7 Spooky Books to Read This Halloween Season

You’ve binge-watched all the horror movies on Netflix and Hulu, had your Halloween Spotify list on constant queue since September 30th, and already meticulously planned all your costumes for Halloweekend and Halloween… now what? You still have a whole week before you have to break out your Santa hat, so make sure to check out some of these spooky reads that will keep you up at night—and not just because you can’t put them down!

For the True-Crime Fan

I'll Be Gone in the Dark: One Woman's Obsessive Search for the Golden State Killer by Michelle McNamara

A favorite new book of true-crime bloggers and podcasters everywhere, I’ll Be Gone in the Dark is so gripping and terrifying you’ll forget you’re reading nonfiction. Author Michelle McNamara was only part way through finishing the book when she died, and her husband, television star Patton Oswalt, relentlessly worked to see her life’s work to completion, finishing and publishing the book earlier this year. Not only is I’ll Be Gone in the Dark crazy good in and of itself, but it also helped to finally catch the Golden State Killer decades after he terrorized California.

For the Classic Horror Buff

The Shining by Stephen King

Honestly, you could put anything by Stephen King here, including It, which gained popularity because of the recent blockbuster release of the remake. I picked The Shining, though, because between all the popular scenes that have been turned into gifs, the creation of the creepy twin trope, and that whole moon landing conspiracy (I see you, Stanley Kubrick) The Shining, years after the movie, is still a huge part of our popular culture. Even if you’ve seen it a hundred times, the book’s plot differs a little from the movie’s and King’s writing is to die for, so pick it up!

For Those Who Like it Short & Spookily Whimsical

The Graveyard Book by Neil Gaiman

If you’re looking for a book you can read in a couple hours on a free night, scroll no further! Imagine Harry Potter, but instead of being raised by his aunt and uncle at 4 Privet Drive, Harry is raised by ghosts in a graveyard. In The Graveyard Book a boy named Nobody escapes the murder of his entire family by an enigmatic killer as an infant, only to be taken in by the ghosts of a neighboring graveyard, who raise and befriend him until the killer returns in search of the young boy he failed to kill years ago. Gaiman’s style of writing is unlike any other, and it makes The Graveyard Book as funny and heartwarming as it is spooky.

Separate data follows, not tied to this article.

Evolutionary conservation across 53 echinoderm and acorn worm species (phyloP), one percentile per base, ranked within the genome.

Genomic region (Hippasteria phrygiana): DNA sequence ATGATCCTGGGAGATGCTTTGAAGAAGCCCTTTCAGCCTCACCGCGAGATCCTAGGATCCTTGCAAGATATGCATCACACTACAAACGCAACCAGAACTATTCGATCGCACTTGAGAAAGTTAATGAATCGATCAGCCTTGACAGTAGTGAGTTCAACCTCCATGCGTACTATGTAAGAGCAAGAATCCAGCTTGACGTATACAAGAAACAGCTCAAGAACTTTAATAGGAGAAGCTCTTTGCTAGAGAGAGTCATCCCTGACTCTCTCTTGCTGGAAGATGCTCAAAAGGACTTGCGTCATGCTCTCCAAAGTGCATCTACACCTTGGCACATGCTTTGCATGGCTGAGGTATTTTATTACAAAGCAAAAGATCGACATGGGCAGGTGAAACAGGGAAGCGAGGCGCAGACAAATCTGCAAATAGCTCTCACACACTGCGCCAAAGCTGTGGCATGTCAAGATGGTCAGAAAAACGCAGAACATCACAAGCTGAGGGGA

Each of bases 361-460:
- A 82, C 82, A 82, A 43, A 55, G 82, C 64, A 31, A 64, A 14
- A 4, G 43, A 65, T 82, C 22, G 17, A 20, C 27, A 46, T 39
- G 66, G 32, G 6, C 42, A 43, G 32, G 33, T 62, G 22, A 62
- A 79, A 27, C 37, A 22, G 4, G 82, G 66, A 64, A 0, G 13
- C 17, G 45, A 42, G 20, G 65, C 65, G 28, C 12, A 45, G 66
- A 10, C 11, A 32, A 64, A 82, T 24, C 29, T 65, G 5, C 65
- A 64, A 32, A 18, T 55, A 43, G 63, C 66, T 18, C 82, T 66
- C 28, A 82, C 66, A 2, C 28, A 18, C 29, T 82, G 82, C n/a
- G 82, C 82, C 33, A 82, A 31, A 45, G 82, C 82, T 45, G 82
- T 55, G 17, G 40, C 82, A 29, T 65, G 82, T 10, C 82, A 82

For the Adventure Seeker

The Terror by Dan Simmons

This novel tells the (based on a true) story of the 1945 Franklin Expedition, in which all of the adventurers disappeared during their search for the Northwest Passage in the Arctic circle. Simmons, in a blend of historical fact and horror-inducing fiction, details their struggle for survival, as supplies and sanity dwindle and temperatures drop. When an unknown beast begins to hunt them, the crew begins to lose hope. A good pick for those who like survival horror movies or appreciate a well-researched historical novel that isn’t lengthy, The Terror is sure to keep any reader on the edge of their seats.

For Those Who Like a Good Ol’ Fashioned Gothic Ghost Story

The Turn of the Screw by Henry James

If you’ve been reading this list in anticipation for the moment I finally tell you about a book where the main scares are ghosts in a big Gothic mansion, this one’s for you. A young governess takes a job watching over two young orphaned siblings at Bly House, and it isn’t long before she’s being haunted by the ghosts of the former help, who died under mysterious circumstances. One of the reasons this book is so good is the ambiguity James leaves you in at the end. Was it all real or was it madness? is the question that has been plaguing the readers of The Turn of the Screw since 1898. Pick this book up and see if you can answer it yourself.

For the Lover of the Unconventional

House of Leaves by Mark Z. Danielewski

This one’s probably the toughest read I’ve included here so far. Weighing in at a whopping 700+ pages, at first glance you might think the length would be the biggest obstacle, but you would be sadly mistaken. Reading House of Leaves is unlike reading any other novel; it truly is an adventure from start to finish. With hardly a page that doesn’t have some oddity to it (trust me, google search it), Danielewski will keep you engaged from start to finish with the struggle of a family who moves into a house which is bigger on the inside than the outside and the terrifying consequences that follow.

For The Throwback Fiend

Twilight by Stephenie Meyer

I already know what you’re thinking. Twilight? Really?!? Yes, really, so sit back, pretend you haven’t traded all your old Twilight merchandise to your local Goodwill yet, and crack open this funky little piece of high school nostalgia. And if that isn’t enough to convince you, here are some other reasons why Twilight is a good choice: Are you the sort of person who regularly bumps early 2000’s jams in the shower or while they’re working out? Are you tired of all the bulky college reading assignments you’re getting right now? Do you just want to relax and relive simpler times when the impending doom of finals season wasn’t a constant threat to your sanity and all you had to worry about was whether you were Team Jacob or Team Edward? If you said yes to any of these questions, put down your needless Twilight hate and pick up this book!  

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